I never had sympathy for people that made fools of themselves in ‘Bonus Rooms’ or lost everything trying to get free isk. Amazingly in a decade of Eve, I’ve never been scammed because I 1) read contracts before accepting…and 2) am not looking to get something for nothing in the first place. There are no ‘victims’ in an Eve scam except for the occasional newbie that just doesn’t know better because to be fair- most games don’t allow scamming so it’s an utterly foreign concept to people coming from a lifetime of developer-induced honesty between players. Those are the only people that I give a slight pass to, but even then if you mention Eve Online to any gamer the first thing you will hear is the moment you undock you will be blown up and all your stuff stolen.

    Way back in 2011 I started Eve knowing almost nothing about it, no one that played it, or that it wasn’t a flight sim style space game. But I ‘knew’ that I would be murdered daily and have scammers stuck to me like ticks just by the comments and reviews of others.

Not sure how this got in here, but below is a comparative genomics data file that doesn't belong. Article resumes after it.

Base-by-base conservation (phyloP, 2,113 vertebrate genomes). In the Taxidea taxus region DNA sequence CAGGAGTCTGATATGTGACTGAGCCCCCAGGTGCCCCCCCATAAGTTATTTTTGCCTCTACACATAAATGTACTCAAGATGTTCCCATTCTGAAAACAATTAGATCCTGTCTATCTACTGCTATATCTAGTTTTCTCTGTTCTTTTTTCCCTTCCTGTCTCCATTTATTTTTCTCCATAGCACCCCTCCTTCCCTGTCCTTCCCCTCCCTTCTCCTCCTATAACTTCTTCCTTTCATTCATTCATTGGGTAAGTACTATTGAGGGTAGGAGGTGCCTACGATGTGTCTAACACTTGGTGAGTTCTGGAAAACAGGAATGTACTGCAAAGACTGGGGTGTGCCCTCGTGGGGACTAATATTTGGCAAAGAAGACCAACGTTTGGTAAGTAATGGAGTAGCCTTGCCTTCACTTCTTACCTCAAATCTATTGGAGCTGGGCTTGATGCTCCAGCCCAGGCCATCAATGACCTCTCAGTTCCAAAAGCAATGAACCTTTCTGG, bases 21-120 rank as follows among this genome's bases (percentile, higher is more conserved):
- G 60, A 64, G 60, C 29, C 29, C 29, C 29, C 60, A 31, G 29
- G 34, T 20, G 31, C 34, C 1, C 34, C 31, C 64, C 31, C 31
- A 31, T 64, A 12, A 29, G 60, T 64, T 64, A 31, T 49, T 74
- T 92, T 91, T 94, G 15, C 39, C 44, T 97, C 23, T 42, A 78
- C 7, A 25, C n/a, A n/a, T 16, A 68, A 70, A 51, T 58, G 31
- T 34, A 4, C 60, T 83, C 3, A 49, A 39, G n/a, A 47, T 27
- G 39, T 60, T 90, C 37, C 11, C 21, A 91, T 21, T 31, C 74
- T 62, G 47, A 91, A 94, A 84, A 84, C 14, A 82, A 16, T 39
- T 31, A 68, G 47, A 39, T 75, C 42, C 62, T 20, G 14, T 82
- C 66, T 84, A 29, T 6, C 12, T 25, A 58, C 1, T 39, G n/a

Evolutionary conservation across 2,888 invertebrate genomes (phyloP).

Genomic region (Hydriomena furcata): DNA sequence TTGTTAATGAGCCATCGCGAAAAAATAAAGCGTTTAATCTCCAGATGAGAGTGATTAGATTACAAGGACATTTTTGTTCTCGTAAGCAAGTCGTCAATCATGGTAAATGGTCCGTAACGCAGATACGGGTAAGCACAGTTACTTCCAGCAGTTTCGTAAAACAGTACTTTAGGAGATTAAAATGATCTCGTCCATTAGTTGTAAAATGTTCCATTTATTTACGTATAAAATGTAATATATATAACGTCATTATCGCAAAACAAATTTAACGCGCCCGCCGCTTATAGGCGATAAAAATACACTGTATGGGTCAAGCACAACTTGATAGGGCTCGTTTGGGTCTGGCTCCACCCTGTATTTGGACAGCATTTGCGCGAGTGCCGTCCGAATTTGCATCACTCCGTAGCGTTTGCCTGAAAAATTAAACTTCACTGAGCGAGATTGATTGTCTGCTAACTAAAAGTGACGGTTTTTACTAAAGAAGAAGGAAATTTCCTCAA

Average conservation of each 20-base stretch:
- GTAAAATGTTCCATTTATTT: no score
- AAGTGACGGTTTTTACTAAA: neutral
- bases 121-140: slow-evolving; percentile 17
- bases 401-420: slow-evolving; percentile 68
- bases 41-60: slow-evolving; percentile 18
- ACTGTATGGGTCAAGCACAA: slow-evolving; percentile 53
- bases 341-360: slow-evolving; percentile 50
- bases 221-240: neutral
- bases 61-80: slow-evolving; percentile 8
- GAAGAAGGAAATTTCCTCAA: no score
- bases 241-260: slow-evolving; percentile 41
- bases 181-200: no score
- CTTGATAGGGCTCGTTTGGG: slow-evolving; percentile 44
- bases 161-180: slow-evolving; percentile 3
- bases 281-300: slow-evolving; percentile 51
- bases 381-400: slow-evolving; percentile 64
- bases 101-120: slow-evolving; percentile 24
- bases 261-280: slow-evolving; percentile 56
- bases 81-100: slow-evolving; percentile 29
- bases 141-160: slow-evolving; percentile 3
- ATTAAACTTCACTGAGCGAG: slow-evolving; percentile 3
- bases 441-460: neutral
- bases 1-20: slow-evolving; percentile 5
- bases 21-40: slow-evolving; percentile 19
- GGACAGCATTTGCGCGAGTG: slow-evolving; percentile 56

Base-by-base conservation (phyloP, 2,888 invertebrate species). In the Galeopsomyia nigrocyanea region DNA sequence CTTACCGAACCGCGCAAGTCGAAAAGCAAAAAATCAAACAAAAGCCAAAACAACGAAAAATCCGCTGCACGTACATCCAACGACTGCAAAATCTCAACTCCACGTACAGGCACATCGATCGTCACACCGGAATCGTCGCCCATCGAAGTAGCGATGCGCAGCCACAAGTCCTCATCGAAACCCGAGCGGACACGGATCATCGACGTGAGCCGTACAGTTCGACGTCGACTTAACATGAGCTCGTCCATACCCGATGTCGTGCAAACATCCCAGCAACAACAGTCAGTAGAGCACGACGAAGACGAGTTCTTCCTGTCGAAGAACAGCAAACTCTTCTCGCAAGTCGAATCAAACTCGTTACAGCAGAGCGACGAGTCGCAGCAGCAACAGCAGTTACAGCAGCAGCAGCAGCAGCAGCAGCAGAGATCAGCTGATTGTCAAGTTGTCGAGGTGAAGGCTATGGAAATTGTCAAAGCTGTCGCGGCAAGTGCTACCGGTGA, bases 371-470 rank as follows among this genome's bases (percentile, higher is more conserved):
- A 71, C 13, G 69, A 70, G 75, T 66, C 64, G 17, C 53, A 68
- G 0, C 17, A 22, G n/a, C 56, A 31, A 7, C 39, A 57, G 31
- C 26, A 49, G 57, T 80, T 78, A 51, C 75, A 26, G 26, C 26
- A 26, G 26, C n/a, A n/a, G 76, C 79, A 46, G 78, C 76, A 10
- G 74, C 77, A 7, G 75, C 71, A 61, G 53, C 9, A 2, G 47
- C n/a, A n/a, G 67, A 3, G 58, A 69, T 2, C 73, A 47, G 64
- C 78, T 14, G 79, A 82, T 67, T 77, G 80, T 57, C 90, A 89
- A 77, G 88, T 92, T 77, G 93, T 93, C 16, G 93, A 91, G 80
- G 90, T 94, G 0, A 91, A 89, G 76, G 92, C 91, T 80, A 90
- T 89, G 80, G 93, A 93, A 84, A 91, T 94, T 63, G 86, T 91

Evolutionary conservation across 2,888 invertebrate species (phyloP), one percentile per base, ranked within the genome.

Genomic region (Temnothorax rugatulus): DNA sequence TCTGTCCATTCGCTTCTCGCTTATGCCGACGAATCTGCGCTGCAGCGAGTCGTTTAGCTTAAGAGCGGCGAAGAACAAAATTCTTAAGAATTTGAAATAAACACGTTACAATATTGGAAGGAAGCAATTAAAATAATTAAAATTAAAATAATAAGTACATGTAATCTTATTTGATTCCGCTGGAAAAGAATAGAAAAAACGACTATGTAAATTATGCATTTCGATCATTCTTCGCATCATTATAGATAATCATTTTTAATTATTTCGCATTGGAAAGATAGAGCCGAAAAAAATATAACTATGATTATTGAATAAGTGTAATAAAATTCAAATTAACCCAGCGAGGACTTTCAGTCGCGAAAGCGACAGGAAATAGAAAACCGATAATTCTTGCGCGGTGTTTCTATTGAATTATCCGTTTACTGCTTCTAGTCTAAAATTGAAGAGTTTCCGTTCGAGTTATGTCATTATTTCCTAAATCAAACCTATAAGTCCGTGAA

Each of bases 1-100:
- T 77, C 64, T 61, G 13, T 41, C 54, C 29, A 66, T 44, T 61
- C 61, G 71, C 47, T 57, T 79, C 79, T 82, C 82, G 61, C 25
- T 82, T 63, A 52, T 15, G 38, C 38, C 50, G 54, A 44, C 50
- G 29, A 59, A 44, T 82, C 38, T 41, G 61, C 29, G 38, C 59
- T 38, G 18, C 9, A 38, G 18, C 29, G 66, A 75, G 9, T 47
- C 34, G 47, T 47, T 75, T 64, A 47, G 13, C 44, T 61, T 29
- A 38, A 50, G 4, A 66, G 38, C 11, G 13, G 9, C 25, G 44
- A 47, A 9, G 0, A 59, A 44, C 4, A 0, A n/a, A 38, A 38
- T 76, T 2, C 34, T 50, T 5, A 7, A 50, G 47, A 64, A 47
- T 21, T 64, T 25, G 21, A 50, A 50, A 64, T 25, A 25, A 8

It’s never actually been like that, but before I even knew the name of a single ship I was already aware of Eve’s ruthless reputation.

    May 6, 2021 at 1:39 PM
  • Deni'z von Meanace

    33bil loss on scams…

    May 6, 2021 at 8:10 PM
  • Victoria Megan

    I was scammed by a binary option website iq options to be exact. I lost about $153,000 to them. It was a really hard time for me because that was all i had and they tricked me into investing the money with a guarantee that i will make profit from the investment.. I was referred to Mr Gary, he’s a senior recovery specialist and he helped in recovering all my lost funds to me. I couldn’t believe at first that this was possible as i have lost all hope in contacting anyone on the internet, but i guess not everyone is bad after all. You can reach him on cybertechhub100 at gmail dot com.

    May 18, 2021 at 4:49 PM